Amina was in a particularly serious condition; her leg was almost hanging off. Both of Guldasta's legs, meanwhile, were embedded with razor sharp metal shards. "We did the best we could," said Major Colin Wall, the Army doctor in charge of the medical unit at the base.
"They had a hell of an experience, but they were pretty brave. We have to deal with a lot of casualties from IEDs (improvised explosive devices) – British and Afghan soldiers, but also a lot of civilians. We do what we can, but there are obviously limits at a place like this in the front line."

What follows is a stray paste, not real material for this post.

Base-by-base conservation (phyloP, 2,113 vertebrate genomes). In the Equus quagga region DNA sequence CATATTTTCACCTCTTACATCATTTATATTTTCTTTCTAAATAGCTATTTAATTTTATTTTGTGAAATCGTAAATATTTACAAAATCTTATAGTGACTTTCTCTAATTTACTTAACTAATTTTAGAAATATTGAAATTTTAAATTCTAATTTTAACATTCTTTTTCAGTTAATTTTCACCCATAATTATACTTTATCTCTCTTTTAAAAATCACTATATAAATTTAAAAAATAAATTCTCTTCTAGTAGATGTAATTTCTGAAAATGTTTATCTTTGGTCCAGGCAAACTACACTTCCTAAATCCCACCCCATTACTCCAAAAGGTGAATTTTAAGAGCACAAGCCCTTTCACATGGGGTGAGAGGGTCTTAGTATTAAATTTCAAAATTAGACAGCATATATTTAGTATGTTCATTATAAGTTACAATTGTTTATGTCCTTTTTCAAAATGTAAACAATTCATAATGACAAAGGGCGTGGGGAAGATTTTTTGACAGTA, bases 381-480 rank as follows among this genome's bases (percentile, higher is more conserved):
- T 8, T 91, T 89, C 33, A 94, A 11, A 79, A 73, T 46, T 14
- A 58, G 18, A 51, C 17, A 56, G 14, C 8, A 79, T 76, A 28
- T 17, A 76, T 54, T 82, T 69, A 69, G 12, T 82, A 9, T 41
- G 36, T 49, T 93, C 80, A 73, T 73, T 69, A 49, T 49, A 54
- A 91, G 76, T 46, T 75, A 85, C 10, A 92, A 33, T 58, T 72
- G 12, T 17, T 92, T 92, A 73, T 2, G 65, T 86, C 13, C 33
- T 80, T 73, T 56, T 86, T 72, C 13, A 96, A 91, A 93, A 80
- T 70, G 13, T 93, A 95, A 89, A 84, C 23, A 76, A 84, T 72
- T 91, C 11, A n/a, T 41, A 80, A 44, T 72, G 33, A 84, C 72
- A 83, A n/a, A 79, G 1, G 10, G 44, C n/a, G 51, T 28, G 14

But they made the best of it – and it worked. The first stage of the treatment in Nad-e-Ali had involved special bandages made with crushed shellfish. On being placed on wounds, "chitosan", an ingredient derived from prawns, rapidly stops severe bleeding and accelerates clot forming.
Chestnut, too many garnishes to list
6 months ago